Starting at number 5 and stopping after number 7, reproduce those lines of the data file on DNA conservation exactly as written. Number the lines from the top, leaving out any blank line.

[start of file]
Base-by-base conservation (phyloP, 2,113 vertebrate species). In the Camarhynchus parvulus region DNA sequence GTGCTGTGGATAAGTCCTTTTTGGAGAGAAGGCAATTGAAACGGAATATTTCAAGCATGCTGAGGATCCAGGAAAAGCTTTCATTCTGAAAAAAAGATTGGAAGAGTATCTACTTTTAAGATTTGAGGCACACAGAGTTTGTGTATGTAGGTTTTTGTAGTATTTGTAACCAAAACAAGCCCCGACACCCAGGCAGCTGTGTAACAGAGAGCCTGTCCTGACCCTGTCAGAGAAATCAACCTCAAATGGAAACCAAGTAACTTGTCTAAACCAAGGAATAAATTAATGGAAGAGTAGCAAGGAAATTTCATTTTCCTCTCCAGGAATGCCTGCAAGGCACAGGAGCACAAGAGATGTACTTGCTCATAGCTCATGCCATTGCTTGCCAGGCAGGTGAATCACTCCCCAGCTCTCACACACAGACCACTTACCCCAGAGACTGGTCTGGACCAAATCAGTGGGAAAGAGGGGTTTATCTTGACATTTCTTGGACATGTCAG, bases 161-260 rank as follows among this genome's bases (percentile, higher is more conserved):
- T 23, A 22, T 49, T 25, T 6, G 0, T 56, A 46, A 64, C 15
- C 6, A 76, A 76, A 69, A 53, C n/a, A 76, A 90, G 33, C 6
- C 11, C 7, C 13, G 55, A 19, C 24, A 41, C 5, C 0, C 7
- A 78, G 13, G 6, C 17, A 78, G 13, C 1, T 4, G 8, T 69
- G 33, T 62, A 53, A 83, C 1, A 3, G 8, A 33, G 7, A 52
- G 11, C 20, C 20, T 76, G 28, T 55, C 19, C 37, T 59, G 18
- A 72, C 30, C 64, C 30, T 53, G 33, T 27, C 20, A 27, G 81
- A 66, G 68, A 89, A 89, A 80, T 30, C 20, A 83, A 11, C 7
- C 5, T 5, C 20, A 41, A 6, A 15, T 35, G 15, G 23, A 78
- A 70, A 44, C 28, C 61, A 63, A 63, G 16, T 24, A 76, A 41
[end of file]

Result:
- A 78, G 13, G 6, C 17, A 78, G 13, C 1, T 4, G 8, T 69
- G 33, T 62, A 53, A 83, C 1, A 3, G 8, A 33, G 7, A 52
- G 11, C 20, C 20, T 76, G 28, T 55, C 19, C 37, T 59, G 18